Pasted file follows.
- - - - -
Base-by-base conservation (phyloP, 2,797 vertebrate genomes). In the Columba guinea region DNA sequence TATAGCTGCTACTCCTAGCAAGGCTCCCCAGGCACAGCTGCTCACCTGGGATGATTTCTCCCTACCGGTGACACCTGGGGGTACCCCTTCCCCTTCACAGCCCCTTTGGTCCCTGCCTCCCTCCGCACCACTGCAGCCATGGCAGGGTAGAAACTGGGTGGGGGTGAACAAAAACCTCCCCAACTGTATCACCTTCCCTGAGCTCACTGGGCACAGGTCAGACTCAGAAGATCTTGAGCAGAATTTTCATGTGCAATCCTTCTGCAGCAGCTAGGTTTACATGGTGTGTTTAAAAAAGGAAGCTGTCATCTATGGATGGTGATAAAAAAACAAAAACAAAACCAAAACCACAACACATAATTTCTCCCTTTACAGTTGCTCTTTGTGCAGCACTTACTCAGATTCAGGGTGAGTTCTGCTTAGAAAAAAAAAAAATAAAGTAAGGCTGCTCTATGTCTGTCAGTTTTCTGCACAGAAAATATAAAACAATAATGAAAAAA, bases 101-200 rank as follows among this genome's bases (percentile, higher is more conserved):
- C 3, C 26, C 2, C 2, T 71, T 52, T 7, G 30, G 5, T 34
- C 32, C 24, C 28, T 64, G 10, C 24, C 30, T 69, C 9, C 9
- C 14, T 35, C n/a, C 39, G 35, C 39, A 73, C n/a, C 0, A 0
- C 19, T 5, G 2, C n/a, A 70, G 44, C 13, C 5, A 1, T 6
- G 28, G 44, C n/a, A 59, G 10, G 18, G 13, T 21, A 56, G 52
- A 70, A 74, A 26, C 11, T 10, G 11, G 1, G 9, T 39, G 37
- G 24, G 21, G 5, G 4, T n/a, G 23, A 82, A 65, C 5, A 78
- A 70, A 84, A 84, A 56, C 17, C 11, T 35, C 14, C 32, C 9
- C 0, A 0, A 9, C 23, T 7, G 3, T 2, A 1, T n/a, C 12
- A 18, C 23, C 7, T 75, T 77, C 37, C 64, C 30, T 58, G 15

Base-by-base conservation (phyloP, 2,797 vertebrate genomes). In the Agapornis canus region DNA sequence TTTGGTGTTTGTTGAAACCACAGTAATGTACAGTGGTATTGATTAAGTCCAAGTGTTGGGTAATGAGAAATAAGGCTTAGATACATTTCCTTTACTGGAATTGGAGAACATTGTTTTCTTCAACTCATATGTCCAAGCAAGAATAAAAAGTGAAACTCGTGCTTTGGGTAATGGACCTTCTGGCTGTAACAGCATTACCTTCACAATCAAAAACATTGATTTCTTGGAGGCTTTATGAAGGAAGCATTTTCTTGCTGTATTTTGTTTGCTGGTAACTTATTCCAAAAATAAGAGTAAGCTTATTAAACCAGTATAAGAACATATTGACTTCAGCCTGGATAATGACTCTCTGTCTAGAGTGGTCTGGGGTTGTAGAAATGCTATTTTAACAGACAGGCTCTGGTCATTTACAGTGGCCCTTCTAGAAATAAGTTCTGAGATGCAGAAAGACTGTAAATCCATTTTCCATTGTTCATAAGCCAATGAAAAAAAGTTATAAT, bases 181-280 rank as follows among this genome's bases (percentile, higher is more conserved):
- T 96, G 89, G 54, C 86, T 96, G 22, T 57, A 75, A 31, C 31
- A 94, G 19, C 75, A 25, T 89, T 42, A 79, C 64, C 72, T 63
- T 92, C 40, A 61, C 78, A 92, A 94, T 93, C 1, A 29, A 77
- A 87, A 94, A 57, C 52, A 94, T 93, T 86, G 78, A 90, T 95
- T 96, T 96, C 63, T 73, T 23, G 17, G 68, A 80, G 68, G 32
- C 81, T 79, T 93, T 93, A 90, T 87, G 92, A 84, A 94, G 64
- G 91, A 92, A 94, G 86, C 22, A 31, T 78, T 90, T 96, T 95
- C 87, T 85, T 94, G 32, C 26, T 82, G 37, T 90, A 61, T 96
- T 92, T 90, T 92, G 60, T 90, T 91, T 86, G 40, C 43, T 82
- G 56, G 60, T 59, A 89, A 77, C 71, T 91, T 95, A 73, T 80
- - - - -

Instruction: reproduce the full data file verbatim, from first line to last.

Base-by-base conservation (phyloP, 2,797 vertebrate genomes). In the Columba guinea region DNA sequence TATAGCTGCTACTCCTAGCAAGGCTCCCCAGGCACAGCTGCTCACCTGGGATGATTTCTCCCTACCGGTGACACCTGGGGGTACCCCTTCCCCTTCACAGCCCCTTTGGTCCCTGCCTCCCTCCGCACCACTGCAGCCATGGCAGGGTAGAAACTGGGTGGGGGTGAACAAAAACCTCCCCAACTGTATCACCTTCCCTGAGCTCACTGGGCACAGGTCAGACTCAGAAGATCTTGAGCAGAATTTTCATGTGCAATCCTTCTGCAGCAGCTAGGTTTACATGGTGTGTTTAAAAAAGGAAGCTGTCATCTATGGATGGTGATAAAAAAACAAAAACAAAACCAAAACCACAACACATAATTTCTCCCTTTACAGTTGCTCTTTGTGCAGCACTTACTCAGATTCAGGGTGAGTTCTGCTTAGAAAAAAAAAAAATAAAGTAAGGCTGCTCTATGTCTGTCAGTTTTCTGCACAGAAAATATAAAACAATAATGAAAAAA, bases 101-200 rank as follows among this genome's bases (percentile, higher is more conserved):
- C 3, C 26, C 2, C 2, T 71, T 52, T 7, G 30, G 5, T 34
- C 32, C 24, C 28, T 64, G 10, C 24, C 30, T 69, C 9, C 9
- C 14, T 35, C n/a, C 39, G 35, C 39, A 73, C n/a, C 0, A 0
- C 19, T 5, G 2, C n/a, A 70, G 44, C 13, C 5, A 1, T 6
- G 28, G 44, C n/a, A 59, G 10, G 18, G 13, T 21, A 56, G 52
- A 70, A 74, A 26, C 11, T 10, G 11, G 1, G 9, T 39, G 37
- G 24, G 21, G 5, G 4, T n/a, G 23, A 82, A 65, C 5, A 78
- A 70, A 84, A 84, A 56, C 17, C 11, T 35, C 14, C 32, C 9
- C 0, A 0, A 9, C 23, T 7, G 3, T 2, A 1, T n/a, C 12
- A 18, C 23, C 7, T 75, T 77, C 37, C 64, C 30, T 58, G 15

Base-by-base conservation (phyloP, 2,797 vertebrate genomes). In the Agapornis canus region DNA sequence TTTGGTGTTTGTTGAAACCACAGTAATGTACAGTGGTATTGATTAAGTCCAAGTGTTGGGTAATGAGAAATAAGGCTTAGATACATTTCCTTTACTGGAATTGGAGAACATTGTTTTCTTCAACTCATATGTCCAAGCAAGAATAAAAAGTGAAACTCGTGCTTTGGGTAATGGACCTTCTGGCTGTAACAGCATTACCTTCACAATCAAAAACATTGATTTCTTGGAGGCTTTATGAAGGAAGCATTTTCTTGCTGTATTTTGTTTGCTGGTAACTTATTCCAAAAATAAGAGTAAGCTTATTAAACCAGTATAAGAACATATTGACTTCAGCCTGGATAATGACTCTCTGTCTAGAGTGGTCTGGGGTTGTAGAAATGCTATTTTAACAGACAGGCTCTGGTCATTTACAGTGGCCCTTCTAGAAATAAGTTCTGAGATGCAGAAAGACTGTAAATCCATTTTCCATTGTTCATAAGCCAATGAAAAAAAGTTATAAT, bases 181-280 rank as follows among this genome's bases (percentile, higher is more conserved):
- T 96, G 89, G 54, C 86, T 96, G 22, T 57, A 75, A 31, C 31
- A 94, G 19, C 75, A 25, T 89, T 42, A 79, C 64, C 72, T 63
- T 92, C 40, A 61, C 78, A 92, A 94, T 93, C 1, A 29, A 77
- A 87, A 94, A 57, C 52, A 94, T 93, T 86, G 78, A 90, T 95
- T 96, T 96, C 63, T 73, T 23, G 17, G 68, A 80, G 68, G 32
- C 81, T 79, T 93, T 93, A 90, T 87, G 92, A 84, A 94, G 64
- G 91, A 92, A 94, G 86, C 22, A 31, T 78, T 90, T 96, T 95
- C 87, T 85, T 94, G 32, C 26, T 82, G 37, T 90, A 61, T 96
- T 92, T 90, T 92, G 60, T 90, T 91, T 86, G 40, C 43, T 82
- G 56, G 60, T 59, A 89, A 77, C 71, T 91, T 95, A 73, T 80